The artwork is best when following the characters’ moods from the script and building them up. Rosanas has a knack for twisting the viewpoint between panels, catching characters at the best moment for expression, and throughout the issue he turns the reader round each scene, creating a real sense of perspective for each. However, things falter a little in sequencing, sometimes. Some of the action sequences – some of the conversational scenes, even – prove hard to follow because the perspective twists and turns so often; and these scenes have to be re-read a few times before the action becomes clear. This is exemplified at the end of the issue, in fact, with a charming final idea which doesn’t quite come across clearly for readers because of the storytelling choices.

Perhaps inappropriately for a book about someone who can shrink, the issue feels cramped. Spencer has a lengthy story to unravel across an extended number of pages, but even at thirty-odd pages the comic seems like it could use a little extra space. The wordiness of the script cramps up Rosanas’ panels, adding to some of the difficulties with storytelling that readers will encounter in the issue. Lanham is given a hugely difficult job to do as letterer, and manages mostly to keep things together. At several points he’s lumbered with huge amounts of narration to cram into panels, but he retains a decent sense of flow across each page, where a lesser letterer would struggle.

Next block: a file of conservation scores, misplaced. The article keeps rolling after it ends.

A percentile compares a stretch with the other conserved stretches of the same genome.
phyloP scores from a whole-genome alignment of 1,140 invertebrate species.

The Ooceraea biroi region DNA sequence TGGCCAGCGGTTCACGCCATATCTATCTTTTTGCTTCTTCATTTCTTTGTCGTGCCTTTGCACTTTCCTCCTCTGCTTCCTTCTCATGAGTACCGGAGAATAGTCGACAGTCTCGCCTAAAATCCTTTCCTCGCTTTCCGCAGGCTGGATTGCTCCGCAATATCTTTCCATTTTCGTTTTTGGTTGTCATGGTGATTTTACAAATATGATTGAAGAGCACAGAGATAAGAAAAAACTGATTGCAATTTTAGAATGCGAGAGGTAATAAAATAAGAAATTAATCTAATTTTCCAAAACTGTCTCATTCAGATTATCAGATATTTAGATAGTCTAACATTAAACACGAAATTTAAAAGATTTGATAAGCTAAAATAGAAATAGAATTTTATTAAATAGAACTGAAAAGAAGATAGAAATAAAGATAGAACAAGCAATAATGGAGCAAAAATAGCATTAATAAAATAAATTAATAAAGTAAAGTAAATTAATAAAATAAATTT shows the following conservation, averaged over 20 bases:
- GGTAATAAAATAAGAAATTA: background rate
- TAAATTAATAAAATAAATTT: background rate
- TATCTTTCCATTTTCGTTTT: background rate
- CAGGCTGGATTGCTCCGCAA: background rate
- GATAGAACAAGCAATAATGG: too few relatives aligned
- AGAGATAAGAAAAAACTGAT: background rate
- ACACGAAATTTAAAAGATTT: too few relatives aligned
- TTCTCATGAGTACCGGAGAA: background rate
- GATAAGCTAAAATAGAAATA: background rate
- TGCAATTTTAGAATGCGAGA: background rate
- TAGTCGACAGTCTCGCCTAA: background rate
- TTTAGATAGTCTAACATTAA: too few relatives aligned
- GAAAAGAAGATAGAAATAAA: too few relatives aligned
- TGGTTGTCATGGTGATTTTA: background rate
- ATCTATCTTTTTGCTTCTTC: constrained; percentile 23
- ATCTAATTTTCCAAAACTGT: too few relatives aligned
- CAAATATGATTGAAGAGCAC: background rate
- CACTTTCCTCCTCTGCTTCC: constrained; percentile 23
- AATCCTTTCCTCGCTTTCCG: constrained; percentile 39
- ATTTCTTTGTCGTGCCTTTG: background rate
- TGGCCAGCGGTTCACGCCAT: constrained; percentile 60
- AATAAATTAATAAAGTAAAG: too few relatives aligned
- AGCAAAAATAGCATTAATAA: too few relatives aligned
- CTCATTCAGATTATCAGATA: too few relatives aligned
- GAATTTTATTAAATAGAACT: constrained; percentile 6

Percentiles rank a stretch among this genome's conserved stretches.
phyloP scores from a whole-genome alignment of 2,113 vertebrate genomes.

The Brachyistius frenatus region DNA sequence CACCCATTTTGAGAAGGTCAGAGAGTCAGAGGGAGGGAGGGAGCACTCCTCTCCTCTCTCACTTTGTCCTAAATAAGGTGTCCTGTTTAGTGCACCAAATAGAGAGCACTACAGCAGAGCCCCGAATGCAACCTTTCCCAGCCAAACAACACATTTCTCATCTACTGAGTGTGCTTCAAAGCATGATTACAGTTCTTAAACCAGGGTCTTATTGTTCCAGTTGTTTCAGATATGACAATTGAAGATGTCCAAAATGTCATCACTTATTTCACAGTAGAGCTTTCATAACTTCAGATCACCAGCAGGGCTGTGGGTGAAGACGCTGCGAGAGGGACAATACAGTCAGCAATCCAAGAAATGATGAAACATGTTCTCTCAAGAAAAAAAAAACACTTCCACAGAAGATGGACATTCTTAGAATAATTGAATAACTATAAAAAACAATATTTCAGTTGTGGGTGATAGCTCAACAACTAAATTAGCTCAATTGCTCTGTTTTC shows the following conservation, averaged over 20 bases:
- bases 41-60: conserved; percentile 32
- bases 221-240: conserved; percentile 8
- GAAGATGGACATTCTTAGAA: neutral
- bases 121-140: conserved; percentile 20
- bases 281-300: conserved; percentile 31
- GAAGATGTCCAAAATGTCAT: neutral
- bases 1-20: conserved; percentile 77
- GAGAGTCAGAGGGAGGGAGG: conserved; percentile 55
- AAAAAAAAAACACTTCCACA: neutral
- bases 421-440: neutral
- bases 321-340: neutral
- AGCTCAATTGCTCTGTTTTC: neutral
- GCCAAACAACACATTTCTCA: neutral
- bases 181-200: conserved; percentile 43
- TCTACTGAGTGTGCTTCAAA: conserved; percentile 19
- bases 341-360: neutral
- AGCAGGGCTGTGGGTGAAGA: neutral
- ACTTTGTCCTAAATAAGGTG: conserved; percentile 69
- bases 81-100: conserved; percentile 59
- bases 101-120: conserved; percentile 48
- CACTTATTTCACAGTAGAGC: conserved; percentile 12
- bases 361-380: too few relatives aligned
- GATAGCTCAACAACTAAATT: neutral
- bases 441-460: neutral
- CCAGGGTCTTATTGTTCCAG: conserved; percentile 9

Where I may see tightness, though, others will see density. The creative team fit a lot of material into this one issue. Rosanas and Spencer squeeze in the complete origin story for the character, establish his family life, set up a heist caper, create a new sense of personality and attitude for Lang, and then send him off in a completely different direction by the end of the issue. There’s a lot in here, and you do get some fun dialogue, neat characterization, and a sense of connection with Lang and his daughter. That relationship’s going to prove to be the core of the series, it seems, so it’s good to see that Spencer has a good grasp on both characters.

In fact it’s quite nice to see a (relatively) positive relationship between father and daughter in the Marvel Universe, and the issue is most enjoyable when it shrinks away from all the other material and simply focuses on these two, bantering about movies and trying to create a healthy relationship out of an unhealthy situation. There are times when this comes as a result of portraying ex-wife Peggy as overly-shrill, and hopefully that’ll be contained as the series goes on – for the most part, however, the book sets itself up attractively.

By the end of the first issue, you’ll have decided whether this is a premise you want to follow forward. It feels like a book aimed at an older audience than something like Hawkeye or Squirrel Girl – and that’s one of the most interesting aspects of this first issue. Lang has been round the block once, and now he’s coming back again for a second shot at things, and that proves to be an interesting hook for a new comic set in the Marvel Universe.

Ant-Man #1 is a little different from what you might expect – but charming for it.